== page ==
I’ve got a fun feature in Eureka, the Times’s science and technology magazine, today. It’s about the worldwide subsea fibre-optic cable network, one of the biggest pieces of continuous engineering in the world. 98% of everything that appears in your browser has flashed through the deep sea, riding one of these cables. The story’s here.
In the meantime, here’s an update on how the melting Arctic is going to speed up our communications and make some people (even) richer…
Scores of British sailors froze to death searching for a way through the Northwest Passage, an elusive sea route through the Arctic that promised faster links between East and West. A course was eventually discovered a century ago, but the shallow, icy seas have never proved viable for shipping.
A different type of payload now looks likely to be the first to make the trip: raw information. Three projects are planning to lay fibre-optic cables through the Arctic in order to slash the time it takes to communicate between London and Tokyo.
Two groups – one Canadian and one from the US – are planning to snake through the Northwest Passage, while a Russian project will follow the Northern Sea Route across the top of Asia. Icebergs will threaten not only to the installation ships but also the cable itself as their bases scrape through shallow waters.
“It’s a very obvious development with the retreating sea ice, but there will still be a lot of technical issues. If you get a fault at the wrong time of the year you’re not going to be able to get to it, and then you’ve got a system that’s down for an awfully long time,” said Stuart Wilson of Global Marine Systems, a leading subsea engineering firm.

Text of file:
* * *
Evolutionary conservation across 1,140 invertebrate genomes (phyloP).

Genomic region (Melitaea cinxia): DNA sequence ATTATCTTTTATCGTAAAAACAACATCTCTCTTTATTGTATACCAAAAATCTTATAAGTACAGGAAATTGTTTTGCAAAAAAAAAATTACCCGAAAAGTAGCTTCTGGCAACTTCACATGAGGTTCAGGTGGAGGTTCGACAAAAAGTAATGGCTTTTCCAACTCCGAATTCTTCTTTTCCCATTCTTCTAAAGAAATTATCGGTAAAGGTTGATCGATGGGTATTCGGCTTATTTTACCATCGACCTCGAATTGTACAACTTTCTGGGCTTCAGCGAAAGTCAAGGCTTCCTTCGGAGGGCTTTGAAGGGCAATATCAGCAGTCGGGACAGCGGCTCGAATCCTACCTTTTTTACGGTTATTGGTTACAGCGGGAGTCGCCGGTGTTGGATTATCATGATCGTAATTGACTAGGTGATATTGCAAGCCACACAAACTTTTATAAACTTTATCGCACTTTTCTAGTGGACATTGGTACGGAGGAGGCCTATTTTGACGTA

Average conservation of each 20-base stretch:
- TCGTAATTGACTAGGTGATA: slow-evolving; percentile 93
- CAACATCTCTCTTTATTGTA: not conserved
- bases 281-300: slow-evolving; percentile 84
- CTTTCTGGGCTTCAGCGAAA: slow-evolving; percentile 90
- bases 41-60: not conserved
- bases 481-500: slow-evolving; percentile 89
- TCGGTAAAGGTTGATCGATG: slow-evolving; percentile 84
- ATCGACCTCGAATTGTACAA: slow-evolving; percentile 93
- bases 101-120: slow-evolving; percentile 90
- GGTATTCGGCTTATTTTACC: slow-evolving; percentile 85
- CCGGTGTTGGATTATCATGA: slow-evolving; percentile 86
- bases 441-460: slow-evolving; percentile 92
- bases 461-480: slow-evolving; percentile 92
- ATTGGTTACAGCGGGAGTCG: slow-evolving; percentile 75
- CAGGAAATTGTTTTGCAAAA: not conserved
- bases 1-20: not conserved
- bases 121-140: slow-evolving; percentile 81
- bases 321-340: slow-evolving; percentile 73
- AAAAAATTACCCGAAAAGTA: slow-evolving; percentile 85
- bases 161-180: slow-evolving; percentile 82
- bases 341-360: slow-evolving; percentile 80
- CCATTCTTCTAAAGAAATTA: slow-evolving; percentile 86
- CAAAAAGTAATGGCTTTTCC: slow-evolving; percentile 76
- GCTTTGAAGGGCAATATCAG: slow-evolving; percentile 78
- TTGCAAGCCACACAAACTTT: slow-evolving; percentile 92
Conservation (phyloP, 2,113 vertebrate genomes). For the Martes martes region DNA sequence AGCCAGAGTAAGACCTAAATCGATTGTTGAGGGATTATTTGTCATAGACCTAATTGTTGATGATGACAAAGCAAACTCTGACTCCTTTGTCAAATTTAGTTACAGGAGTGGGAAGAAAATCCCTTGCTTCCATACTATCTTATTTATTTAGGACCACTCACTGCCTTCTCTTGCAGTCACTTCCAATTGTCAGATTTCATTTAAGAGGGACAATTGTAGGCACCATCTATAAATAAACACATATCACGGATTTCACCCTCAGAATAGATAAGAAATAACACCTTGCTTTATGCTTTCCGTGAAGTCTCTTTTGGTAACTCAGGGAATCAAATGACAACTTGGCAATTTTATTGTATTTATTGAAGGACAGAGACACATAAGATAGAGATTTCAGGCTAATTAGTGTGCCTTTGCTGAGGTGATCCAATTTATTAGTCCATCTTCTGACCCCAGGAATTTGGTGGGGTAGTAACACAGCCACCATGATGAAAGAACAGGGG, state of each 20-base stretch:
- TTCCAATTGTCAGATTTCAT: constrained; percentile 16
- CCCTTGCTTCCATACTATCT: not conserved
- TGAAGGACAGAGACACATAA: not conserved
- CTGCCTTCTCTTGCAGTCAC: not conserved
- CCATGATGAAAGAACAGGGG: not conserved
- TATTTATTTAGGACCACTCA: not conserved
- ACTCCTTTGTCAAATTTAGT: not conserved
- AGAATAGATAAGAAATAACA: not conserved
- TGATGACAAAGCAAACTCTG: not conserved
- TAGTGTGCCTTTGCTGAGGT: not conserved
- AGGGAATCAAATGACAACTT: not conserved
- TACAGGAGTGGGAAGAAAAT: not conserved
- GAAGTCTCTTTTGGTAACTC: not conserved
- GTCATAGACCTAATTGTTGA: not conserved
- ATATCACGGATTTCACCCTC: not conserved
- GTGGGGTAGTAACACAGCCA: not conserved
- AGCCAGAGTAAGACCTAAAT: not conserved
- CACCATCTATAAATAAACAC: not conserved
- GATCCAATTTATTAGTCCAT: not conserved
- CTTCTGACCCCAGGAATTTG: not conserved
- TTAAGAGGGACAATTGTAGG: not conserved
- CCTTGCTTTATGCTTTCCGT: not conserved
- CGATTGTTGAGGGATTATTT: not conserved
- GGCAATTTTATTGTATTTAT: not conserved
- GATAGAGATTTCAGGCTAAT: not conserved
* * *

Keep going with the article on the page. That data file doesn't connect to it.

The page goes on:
Cloud computing, gaming and communication applications such as Skype all demand as little delay as possible on the network, but the driver for the new ‘Ultra-Low Latency’ cable routes is from the financial sector. Many large funds use computers to make automatic trades based on market conditions, and the faster their connection the bigger the advantage they have.
For big hedge funds, every millisecond can translate to a hundred million dollars over the year, according to one estimate. Such figures are necessary to finance the new cables, whose cost will range from £400 million to over £750 million. None yet have all funding in place, but analysts say that Arctic Fibre, backed by the Canadian government, looks most likely to start construction first.
The pursuit of the shortest possible link has also spurred the first transatlantic cable project in a decade. Unlike all fibre-optic links before it, the Hibernian Express will brave the Grand Banks fishing grounds off Newfoundland. Fishing trawlers are far and away the greatest threat to cables, and to escape them the new installation will be buried for 1600 km.
Icebergs will threaten this link as well as those through the Arctic. Glaciers on the Greenland coast send chunks of ice across the Grand Banks, where they occasionally gouge their keels through the seabed.
“I fully expect over the lifetime of Hibernian Express it’ll be taken out by an iceberg at least once,” said Wilson, who is in charge of planning the route. “Even if a cable buried something that powerful is just going to wipe it out.”
The ice may challenge engineers, but once installed, it will protect the cable from fishing trawlers. Any break that did occur would barely interrupt normal service as data is re-routed along safer subsea pathways that already exist.
Currently it takes 194 milliseconds to get a signal from London to Tokyo and back. By going over the top of the world the journey can be more than halved.